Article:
Aaron Nicholson reflects
Sergeant Aaron Nicholson has retired after 30 years of policing.
He’s keen to move into a volunteer role with search and rescue and will continue to run the Contact Epic mountain bike race he founded 11 years ago with his wife Danielle.
When Nicholson was appointed Wanaka’s officer in charge about 18 years ago, he was one of six officers at the former Helwick Street police station.
Now, about 12 officers work from the new Ballantyne Street station, led by Senior Sergeant Allan Grindell.
Back in the day, Nicholson’s colleagues were Detective Pete Corbett, who led search and rescue responses, Lyn Donaldson, Trevor Hewson, Grant Keeble and Terry Saunders.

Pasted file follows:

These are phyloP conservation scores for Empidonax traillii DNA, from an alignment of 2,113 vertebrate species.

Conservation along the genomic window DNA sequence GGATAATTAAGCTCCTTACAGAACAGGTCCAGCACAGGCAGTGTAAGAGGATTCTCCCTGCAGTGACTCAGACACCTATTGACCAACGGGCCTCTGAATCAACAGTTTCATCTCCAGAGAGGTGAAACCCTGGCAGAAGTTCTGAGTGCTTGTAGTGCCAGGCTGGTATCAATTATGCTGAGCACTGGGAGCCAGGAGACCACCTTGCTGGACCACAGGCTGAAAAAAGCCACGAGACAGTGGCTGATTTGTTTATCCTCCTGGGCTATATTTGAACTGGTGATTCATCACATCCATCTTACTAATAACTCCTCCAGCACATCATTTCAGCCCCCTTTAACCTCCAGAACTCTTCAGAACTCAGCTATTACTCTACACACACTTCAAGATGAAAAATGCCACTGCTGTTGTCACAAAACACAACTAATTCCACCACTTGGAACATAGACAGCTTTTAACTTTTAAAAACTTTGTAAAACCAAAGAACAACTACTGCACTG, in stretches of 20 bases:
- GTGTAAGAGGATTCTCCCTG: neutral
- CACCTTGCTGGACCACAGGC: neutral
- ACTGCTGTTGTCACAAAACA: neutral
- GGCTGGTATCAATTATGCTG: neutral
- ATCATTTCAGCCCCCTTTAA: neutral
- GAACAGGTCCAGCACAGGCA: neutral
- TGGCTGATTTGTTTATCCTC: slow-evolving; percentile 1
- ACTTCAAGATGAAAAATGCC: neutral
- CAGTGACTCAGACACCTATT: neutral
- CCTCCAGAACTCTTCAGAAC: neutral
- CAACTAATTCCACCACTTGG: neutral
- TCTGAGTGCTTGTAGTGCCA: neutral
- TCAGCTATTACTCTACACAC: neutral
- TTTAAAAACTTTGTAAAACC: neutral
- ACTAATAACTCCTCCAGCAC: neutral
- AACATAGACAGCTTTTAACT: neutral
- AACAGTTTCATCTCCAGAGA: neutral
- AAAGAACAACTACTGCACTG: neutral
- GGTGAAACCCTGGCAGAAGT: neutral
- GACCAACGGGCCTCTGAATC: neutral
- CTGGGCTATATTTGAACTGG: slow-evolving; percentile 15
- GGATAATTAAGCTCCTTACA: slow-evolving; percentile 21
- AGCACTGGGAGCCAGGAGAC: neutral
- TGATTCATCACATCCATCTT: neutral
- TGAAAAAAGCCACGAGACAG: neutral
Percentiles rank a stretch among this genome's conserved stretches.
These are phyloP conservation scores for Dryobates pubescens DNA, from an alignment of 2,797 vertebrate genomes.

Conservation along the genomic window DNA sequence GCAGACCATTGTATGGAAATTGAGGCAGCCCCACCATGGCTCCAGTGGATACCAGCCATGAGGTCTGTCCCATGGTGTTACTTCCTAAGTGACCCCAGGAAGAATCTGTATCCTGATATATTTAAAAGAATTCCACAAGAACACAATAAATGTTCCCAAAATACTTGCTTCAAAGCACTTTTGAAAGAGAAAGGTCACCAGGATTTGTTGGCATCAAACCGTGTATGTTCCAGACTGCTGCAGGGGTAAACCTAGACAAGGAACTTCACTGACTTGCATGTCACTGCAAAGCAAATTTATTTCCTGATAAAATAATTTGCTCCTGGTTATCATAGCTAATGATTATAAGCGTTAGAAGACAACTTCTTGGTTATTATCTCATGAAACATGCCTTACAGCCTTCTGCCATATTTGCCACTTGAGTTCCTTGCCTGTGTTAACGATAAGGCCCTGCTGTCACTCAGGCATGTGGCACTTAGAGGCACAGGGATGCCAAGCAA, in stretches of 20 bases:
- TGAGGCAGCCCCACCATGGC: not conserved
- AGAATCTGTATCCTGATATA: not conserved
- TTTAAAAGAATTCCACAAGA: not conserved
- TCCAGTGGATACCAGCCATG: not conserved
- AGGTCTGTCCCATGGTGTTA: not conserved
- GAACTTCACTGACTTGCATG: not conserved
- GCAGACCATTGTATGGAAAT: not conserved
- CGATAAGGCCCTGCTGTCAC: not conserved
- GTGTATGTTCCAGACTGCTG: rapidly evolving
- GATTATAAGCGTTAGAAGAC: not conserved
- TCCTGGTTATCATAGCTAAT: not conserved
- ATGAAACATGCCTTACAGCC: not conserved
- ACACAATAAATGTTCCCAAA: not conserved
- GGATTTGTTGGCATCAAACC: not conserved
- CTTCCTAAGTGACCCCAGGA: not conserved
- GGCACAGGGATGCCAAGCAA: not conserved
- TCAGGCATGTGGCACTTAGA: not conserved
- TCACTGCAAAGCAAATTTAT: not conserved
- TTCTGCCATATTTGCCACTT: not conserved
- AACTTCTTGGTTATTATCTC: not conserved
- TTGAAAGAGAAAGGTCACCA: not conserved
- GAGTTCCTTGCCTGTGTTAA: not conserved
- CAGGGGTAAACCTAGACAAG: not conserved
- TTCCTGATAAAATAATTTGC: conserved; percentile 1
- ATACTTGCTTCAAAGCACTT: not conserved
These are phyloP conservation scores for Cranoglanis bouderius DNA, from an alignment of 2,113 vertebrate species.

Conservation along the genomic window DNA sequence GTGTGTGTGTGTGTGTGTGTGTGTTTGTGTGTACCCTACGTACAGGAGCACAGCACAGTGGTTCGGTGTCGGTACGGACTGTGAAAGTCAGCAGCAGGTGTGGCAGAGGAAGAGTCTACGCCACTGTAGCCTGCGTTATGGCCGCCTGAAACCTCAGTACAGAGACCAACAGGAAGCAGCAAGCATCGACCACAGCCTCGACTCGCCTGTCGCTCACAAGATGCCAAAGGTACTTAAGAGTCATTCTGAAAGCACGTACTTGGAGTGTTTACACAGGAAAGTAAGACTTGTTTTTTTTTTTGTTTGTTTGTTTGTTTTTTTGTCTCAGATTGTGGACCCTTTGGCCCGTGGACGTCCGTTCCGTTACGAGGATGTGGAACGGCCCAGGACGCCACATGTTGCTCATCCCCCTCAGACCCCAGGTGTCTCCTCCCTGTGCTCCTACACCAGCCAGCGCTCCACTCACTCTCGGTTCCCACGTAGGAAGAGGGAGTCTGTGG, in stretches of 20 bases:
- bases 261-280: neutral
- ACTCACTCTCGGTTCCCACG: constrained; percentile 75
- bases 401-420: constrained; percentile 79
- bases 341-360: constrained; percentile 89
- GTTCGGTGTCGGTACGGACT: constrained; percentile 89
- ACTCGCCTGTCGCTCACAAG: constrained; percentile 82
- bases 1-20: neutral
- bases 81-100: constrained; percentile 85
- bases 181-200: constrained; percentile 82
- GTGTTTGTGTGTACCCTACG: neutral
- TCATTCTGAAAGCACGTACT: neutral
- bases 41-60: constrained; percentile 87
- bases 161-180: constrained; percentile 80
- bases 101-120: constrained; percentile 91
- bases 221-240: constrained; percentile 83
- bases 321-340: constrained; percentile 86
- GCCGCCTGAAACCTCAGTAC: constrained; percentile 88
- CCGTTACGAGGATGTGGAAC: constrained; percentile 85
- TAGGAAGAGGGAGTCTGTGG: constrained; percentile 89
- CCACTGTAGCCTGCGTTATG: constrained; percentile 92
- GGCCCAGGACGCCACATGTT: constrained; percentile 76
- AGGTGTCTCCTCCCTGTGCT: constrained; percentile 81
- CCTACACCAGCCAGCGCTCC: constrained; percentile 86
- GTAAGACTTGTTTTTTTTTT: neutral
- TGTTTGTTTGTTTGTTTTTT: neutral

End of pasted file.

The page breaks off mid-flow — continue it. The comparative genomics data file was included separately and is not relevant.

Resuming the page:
‘‘When I arrived I had no inclination to be involved in SAR and knew nothing about it.
‘‘Pete said, your job is SAR. You need to look at your local beat. That’s Mt Aspiring.
‘‘So we went to the local crag and did a small climb and he said, you’re not as unco as you look. And off we went.
‘‘I was completely ignorant of the risk. I was the perfect person to fall off. We went up the North West ridge via the Therma Glacier and walked out via French Ridge Hut. I thought that’s pretty simple, which was about when I should have quit,’’ he recalled.
Nicholson has now climbed Mt Aspiring five times and has a much better understanding of the mountains.
In his other roles, Nicholson has dealt with alcohol-related offending, drink-driving, family harm, and a raft of petty and silly behaviour.
Though the town has had its share of nasty assaults and drug busts, Nicholson says Wanaka is still a safe town.
‘‘There’s been no murders or bank robberies.
‘‘I have a lot of memories, have had a lot of good times,’’ he said.